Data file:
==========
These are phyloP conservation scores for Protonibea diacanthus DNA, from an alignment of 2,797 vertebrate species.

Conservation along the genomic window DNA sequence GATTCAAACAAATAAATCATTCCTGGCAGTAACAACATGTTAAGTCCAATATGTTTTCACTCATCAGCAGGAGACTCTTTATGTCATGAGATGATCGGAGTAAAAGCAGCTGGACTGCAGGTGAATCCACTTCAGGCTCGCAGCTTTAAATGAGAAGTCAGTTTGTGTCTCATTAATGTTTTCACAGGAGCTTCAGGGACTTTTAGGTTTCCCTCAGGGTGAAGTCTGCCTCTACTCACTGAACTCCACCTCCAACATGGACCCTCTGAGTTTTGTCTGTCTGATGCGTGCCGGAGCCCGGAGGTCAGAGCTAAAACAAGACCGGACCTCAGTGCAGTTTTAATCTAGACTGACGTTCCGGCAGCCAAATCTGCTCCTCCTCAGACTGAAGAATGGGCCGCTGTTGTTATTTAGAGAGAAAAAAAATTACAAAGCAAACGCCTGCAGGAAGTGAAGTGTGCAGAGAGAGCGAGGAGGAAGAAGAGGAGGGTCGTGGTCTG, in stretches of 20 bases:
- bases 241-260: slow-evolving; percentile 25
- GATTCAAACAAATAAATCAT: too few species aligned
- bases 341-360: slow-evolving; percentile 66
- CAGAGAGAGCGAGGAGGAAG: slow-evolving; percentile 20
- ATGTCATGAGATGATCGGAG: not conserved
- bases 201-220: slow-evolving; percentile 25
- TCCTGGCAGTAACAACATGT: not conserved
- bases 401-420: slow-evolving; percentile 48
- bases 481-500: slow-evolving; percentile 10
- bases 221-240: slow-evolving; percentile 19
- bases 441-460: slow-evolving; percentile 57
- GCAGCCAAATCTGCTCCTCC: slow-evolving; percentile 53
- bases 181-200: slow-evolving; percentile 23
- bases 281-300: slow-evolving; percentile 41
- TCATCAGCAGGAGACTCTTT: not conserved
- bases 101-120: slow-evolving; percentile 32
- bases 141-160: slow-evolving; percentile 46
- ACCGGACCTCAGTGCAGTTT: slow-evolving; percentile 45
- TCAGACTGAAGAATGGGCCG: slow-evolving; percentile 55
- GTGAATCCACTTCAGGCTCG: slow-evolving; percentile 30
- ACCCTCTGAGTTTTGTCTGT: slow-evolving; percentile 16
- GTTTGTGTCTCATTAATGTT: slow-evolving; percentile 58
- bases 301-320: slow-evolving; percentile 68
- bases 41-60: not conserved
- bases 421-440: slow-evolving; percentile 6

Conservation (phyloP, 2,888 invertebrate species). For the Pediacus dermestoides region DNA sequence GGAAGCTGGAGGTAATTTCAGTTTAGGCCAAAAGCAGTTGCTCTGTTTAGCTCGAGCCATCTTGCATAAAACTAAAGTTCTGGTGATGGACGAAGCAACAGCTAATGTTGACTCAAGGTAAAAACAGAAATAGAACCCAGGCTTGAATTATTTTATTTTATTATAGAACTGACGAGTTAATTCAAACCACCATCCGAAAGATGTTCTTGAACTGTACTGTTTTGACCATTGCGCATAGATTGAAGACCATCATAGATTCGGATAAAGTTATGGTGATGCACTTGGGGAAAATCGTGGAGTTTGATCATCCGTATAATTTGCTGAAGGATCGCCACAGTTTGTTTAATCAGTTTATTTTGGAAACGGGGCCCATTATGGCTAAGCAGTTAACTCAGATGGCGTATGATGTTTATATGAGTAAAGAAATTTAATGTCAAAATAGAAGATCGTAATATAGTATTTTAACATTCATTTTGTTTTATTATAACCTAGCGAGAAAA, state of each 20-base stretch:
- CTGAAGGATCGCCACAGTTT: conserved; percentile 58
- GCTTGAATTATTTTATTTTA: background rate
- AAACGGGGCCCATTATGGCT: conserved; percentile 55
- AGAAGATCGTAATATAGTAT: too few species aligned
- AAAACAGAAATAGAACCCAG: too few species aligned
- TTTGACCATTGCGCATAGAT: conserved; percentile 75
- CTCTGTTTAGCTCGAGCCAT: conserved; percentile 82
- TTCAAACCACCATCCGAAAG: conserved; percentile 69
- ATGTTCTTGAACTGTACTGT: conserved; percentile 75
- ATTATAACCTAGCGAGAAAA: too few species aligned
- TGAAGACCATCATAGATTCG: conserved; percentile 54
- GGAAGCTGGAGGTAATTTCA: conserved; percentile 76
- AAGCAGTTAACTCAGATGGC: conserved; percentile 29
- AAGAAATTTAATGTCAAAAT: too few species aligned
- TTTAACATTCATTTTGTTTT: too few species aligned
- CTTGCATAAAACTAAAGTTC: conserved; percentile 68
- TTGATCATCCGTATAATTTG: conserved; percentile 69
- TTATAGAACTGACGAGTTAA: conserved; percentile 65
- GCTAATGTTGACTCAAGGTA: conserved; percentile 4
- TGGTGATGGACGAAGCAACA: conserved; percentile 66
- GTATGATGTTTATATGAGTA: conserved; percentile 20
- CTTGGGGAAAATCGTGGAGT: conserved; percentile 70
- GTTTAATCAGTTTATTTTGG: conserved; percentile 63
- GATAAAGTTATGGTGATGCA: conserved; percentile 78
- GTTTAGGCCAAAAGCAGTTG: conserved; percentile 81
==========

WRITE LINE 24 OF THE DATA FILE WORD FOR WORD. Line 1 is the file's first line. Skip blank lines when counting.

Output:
- GTTTGTGTCTCATTAATGTT: slow-evolving; percentile 58